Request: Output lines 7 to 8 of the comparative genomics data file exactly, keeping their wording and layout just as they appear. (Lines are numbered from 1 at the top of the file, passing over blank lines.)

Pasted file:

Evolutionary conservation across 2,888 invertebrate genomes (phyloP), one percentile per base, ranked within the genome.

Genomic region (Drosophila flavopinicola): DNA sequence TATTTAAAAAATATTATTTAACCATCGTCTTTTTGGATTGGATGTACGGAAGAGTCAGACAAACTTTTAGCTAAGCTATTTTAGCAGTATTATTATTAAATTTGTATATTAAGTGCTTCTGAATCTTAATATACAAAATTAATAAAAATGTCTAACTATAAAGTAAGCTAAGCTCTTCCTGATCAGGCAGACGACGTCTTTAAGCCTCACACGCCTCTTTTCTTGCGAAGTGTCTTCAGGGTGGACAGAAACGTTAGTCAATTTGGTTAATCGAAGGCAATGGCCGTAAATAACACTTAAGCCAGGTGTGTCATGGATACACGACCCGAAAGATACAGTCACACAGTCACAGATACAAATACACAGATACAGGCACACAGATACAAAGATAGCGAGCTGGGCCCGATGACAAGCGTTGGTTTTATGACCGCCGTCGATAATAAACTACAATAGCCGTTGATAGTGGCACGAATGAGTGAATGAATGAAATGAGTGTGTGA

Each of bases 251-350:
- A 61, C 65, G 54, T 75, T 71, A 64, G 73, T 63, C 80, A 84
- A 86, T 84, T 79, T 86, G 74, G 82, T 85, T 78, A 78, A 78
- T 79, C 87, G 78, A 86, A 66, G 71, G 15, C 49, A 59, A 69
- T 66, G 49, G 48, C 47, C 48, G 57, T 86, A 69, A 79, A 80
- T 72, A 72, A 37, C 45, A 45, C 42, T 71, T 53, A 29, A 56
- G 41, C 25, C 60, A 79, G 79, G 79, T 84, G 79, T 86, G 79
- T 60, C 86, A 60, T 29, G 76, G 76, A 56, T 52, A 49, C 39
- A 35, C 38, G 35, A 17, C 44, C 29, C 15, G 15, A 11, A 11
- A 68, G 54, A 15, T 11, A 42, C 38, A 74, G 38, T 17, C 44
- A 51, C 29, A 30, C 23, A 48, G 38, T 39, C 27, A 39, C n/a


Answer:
- T 66, G 49, G 48, C 47, C 48, G 57, T 86, A 69, A 79, A 80
- T 72, A 72, A 37, C 45, A 45, C 42, T 71, T 53, A 29, A 56